How Rheumatoid Arthritis Differs From Osteoarthritis

Most people with arthritis have osteoarthritis, which commonly occurs with age. There’s another type called rheumatoid arthritis (RA), a serious autoimmune disease. The two are often confused—which can be endlessly frustrating for those with RA.

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Joint deformities are more common in RA than OA. This can eventually lead to joint erosion and displacement.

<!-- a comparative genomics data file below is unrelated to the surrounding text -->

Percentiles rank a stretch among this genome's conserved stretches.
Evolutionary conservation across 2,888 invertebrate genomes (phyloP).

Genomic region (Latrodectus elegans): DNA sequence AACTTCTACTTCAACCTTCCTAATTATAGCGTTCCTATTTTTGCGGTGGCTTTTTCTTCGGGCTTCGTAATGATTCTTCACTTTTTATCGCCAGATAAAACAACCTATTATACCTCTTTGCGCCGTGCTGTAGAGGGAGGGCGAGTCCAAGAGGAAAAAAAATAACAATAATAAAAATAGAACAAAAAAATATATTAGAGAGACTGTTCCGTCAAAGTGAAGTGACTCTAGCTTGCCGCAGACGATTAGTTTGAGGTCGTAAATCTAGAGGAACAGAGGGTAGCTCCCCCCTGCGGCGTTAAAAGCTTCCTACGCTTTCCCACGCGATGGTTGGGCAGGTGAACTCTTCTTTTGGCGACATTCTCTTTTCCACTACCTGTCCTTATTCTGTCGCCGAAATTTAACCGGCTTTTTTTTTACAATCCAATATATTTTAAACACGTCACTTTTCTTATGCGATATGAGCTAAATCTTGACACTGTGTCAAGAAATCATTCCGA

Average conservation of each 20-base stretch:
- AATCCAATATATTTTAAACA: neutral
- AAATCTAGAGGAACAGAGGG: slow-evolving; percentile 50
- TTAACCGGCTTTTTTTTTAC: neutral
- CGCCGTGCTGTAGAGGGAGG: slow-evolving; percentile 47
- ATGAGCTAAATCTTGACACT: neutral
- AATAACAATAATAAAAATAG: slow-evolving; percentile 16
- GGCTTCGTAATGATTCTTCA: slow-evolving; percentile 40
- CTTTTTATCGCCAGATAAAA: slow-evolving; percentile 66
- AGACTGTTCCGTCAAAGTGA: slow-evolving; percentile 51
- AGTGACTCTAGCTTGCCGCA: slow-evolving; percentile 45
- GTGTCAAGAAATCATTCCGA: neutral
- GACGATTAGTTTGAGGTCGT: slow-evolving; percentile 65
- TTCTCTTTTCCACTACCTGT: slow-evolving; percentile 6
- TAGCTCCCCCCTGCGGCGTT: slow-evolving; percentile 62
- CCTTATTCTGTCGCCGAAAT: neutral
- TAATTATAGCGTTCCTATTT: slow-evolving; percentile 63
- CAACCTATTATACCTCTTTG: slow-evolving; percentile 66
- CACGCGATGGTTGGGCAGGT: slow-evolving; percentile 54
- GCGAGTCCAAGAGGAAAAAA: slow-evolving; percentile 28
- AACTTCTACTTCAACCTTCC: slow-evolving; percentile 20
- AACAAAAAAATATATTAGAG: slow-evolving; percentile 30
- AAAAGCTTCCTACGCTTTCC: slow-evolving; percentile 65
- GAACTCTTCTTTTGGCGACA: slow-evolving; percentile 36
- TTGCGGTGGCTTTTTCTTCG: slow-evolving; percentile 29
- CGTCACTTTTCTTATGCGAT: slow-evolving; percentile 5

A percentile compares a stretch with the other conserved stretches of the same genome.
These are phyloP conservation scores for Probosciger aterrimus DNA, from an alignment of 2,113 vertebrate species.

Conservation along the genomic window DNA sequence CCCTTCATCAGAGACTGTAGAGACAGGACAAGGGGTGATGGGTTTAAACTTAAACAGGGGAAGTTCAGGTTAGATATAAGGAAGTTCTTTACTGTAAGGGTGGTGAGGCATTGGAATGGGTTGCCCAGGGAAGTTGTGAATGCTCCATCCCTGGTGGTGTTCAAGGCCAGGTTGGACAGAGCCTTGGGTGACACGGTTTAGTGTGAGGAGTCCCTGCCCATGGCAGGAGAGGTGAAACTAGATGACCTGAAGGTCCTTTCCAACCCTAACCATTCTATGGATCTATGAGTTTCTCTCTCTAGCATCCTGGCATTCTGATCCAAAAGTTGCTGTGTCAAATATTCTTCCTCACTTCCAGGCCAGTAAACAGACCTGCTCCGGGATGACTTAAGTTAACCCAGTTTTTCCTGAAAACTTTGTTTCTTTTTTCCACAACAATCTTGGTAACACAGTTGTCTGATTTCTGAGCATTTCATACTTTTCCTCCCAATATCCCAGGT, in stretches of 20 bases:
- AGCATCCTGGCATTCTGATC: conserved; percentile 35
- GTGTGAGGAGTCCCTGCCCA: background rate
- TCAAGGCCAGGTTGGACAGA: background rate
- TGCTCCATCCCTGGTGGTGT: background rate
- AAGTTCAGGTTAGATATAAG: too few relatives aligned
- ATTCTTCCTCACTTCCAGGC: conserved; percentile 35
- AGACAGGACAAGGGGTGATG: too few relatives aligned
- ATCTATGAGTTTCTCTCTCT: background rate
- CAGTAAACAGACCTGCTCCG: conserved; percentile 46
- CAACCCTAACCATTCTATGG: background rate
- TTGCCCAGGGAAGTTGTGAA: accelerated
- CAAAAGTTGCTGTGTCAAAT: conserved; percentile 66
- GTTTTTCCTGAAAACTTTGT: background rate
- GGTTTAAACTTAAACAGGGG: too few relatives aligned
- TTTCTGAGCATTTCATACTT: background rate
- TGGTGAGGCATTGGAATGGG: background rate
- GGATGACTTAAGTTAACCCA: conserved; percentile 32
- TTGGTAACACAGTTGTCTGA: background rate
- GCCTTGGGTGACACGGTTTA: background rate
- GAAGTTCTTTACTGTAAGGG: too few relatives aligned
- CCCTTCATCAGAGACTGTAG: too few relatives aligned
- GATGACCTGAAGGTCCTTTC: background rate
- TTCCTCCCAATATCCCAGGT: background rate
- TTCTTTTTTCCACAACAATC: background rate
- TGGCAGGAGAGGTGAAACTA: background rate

The hands of RA patients can become severely deformed. Fingers undergo a characteristic deviation and can appear pulled out to the side, notes Evans.

Osteoarthritis patients are more likely to develop painful bony lumps or spurs in their fingers, shoulders, elbows, hips, knees, or ankles. People with either OA or RA may need joint replacement surgery.

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